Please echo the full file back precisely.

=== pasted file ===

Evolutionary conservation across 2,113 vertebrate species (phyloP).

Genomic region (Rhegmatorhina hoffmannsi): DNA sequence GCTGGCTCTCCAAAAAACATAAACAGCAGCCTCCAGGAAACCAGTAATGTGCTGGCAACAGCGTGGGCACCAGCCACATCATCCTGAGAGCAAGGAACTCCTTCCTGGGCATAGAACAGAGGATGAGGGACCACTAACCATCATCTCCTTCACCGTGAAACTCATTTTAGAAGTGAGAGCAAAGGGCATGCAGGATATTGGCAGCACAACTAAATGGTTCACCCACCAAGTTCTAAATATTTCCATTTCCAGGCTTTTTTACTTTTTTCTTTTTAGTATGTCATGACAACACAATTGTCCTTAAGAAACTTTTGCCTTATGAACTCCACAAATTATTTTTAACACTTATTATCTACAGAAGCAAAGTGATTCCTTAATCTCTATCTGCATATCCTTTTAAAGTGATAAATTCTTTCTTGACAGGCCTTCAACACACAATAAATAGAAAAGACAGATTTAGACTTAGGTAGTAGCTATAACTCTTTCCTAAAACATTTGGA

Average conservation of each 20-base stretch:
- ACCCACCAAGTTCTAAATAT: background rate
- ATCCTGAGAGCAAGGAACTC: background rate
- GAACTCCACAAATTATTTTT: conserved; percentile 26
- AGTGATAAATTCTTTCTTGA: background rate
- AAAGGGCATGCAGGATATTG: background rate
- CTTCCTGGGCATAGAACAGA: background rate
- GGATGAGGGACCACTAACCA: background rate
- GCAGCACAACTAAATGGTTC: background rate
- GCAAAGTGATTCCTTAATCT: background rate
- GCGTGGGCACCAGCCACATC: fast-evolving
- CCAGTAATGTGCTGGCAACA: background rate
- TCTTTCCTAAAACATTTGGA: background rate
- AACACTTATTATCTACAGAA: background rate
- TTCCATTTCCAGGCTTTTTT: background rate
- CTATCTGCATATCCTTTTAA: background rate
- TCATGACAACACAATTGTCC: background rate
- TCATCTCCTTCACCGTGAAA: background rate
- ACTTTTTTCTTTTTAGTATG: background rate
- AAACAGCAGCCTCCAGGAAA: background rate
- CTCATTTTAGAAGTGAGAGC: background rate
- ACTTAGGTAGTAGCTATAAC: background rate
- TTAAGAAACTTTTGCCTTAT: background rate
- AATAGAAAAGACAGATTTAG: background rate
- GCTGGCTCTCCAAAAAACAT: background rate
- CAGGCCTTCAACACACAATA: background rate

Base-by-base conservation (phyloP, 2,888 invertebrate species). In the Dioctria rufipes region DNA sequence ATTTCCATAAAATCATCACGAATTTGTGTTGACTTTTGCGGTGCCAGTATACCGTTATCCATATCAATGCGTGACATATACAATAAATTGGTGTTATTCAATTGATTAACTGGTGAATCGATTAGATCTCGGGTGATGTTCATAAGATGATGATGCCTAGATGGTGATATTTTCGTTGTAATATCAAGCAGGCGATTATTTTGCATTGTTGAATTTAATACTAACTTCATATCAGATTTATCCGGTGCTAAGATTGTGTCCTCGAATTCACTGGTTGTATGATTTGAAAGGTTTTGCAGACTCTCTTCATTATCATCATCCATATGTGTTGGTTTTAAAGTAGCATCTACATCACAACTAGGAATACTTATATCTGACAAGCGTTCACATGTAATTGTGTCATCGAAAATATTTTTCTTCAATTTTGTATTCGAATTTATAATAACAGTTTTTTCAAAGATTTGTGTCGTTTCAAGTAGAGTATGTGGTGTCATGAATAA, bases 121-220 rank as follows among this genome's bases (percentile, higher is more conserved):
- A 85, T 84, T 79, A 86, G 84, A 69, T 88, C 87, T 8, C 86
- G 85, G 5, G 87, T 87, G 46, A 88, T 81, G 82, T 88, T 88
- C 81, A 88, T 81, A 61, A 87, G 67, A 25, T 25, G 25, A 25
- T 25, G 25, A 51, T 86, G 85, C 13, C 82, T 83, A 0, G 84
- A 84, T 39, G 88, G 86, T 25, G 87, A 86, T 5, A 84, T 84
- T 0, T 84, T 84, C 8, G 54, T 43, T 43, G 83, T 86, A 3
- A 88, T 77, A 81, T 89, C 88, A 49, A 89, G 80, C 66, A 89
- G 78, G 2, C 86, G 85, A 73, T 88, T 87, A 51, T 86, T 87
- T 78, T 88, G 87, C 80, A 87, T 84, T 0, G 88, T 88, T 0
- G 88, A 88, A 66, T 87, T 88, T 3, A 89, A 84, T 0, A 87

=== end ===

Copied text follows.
Evolutionary conservation across 2,113 vertebrate species (phyloP).

Genomic region (Rhegmatorhina hoffmannsi): DNA sequence GCTGGCTCTCCAAAAAACATAAACAGCAGCCTCCAGGAAACCAGTAATGTGCTGGCAACAGCGTGGGCACCAGCCACATCATCCTGAGAGCAAGGAACTCCTTCCTGGGCATAGAACAGAGGATGAGGGACCACTAACCATCATCTCCTTCACCGTGAAACTCATTTTAGAAGTGAGAGCAAAGGGCATGCAGGATATTGGCAGCACAACTAAATGGTTCACCCACCAAGTTCTAAATATTTCCATTTCCAGGCTTTTTTACTTTTTTCTTTTTAGTATGTCATGACAACACAATTGTCCTTAAGAAACTTTTGCCTTATGAACTCCACAAATTATTTTTAACACTTATTATCTACAGAAGCAAAGTGATTCCTTAATCTCTATCTGCATATCCTTTTAAAGTGATAAATTCTTTCTTGACAGGCCTTCAACACACAATAAATAGAAAAGACAGATTTAGACTTAGGTAGTAGCTATAACTCTTTCCTAAAACATTTGGA

Average conservation of each 20-base stretch:
- ACCCACCAAGTTCTAAATAT: background rate
- ATCCTGAGAGCAAGGAACTC: background rate
- GAACTCCACAAATTATTTTT: conserved; percentile 26
- AGTGATAAATTCTTTCTTGA: background rate
- AAAGGGCATGCAGGATATTG: background rate
- CTTCCTGGGCATAGAACAGA: background rate
- GGATGAGGGACCACTAACCA: background rate
- GCAGCACAACTAAATGGTTC: background rate
- GCAAAGTGATTCCTTAATCT: background rate
- GCGTGGGCACCAGCCACATC: fast-evolving
- CCAGTAATGTGCTGGCAACA: background rate
- TCTTTCCTAAAACATTTGGA: background rate
- AACACTTATTATCTACAGAA: background rate
- TTCCATTTCCAGGCTTTTTT: background rate
- CTATCTGCATATCCTTTTAA: background rate
- TCATGACAACACAATTGTCC: background rate
- TCATCTCCTTCACCGTGAAA: background rate
- ACTTTTTTCTTTTTAGTATG: background rate
- AAACAGCAGCCTCCAGGAAA: background rate
- CTCATTTTAGAAGTGAGAGC: background rate
- ACTTAGGTAGTAGCTATAAC: background rate
- TTAAGAAACTTTTGCCTTAT: background rate
- AATAGAAAAGACAGATTTAG: background rate
- GCTGGCTCTCCAAAAAACAT: background rate
- CAGGCCTTCAACACACAATA: background rate

Base-by-base conservation (phyloP, 2,888 invertebrate species). In the Dioctria rufipes region DNA sequence ATTTCCATAAAATCATCACGAATTTGTGTTGACTTTTGCGGTGCCAGTATACCGTTATCCATATCAATGCGTGACATATACAATAAATTGGTGTTATTCAATTGATTAACTGGTGAATCGATTAGATCTCGGGTGATGTTCATAAGATGATGATGCCTAGATGGTGATATTTTCGTTGTAATATCAAGCAGGCGATTATTTTGCATTGTTGAATTTAATACTAACTTCATATCAGATTTATCCGGTGCTAAGATTGTGTCCTCGAATTCACTGGTTGTATGATTTGAAAGGTTTTGCAGACTCTCTTCATTATCATCATCCATATGTGTTGGTTTTAAAGTAGCATCTACATCACAACTAGGAATACTTATATCTGACAAGCGTTCACATGTAATTGTGTCATCGAAAATATTTTTCTTCAATTTTGTATTCGAATTTATAATAACAGTTTTTTCAAAGATTTGTGTCGTTTCAAGTAGAGTATGTGGTGTCATGAATAA, bases 121-220 rank as follows among this genome's bases (percentile, higher is more conserved):
- A 85, T 84, T 79, A 86, G 84, A 69, T 88, C 87, T 8, C 86
- G 85, G 5, G 87, T 87, G 46, A 88, T 81, G 82, T 88, T 88
- C 81, A 88, T 81, A 61, A 87, G 67, A 25, T 25, G 25, A 25
- T 25, G 25, A 51, T 86, G 85, C 13, C 82, T 83, A 0, G 84
- A 84, T 39, G 88, G 86, T 25, G 87, A 86, T 5, A 84, T 84
- T 0, T 84, T 84, C 8, G 54, T 43, T 43, G 83, T 86, A 3
- A 88, T 77, A 81, T 89, C 88, A 49, A 89, G 80, C 66, A 89
- G 78, G 2, C 86, G 85, A 73, T 88, T 87, A 51, T 86, T 87
- T 78, T 88, G 87, C 80, A 87, T 84, T 0, G 88, T 88, T 0
- G 88, A 88, A 66, T 87, T 88, T 3, A 89, A 84, T 0, A 87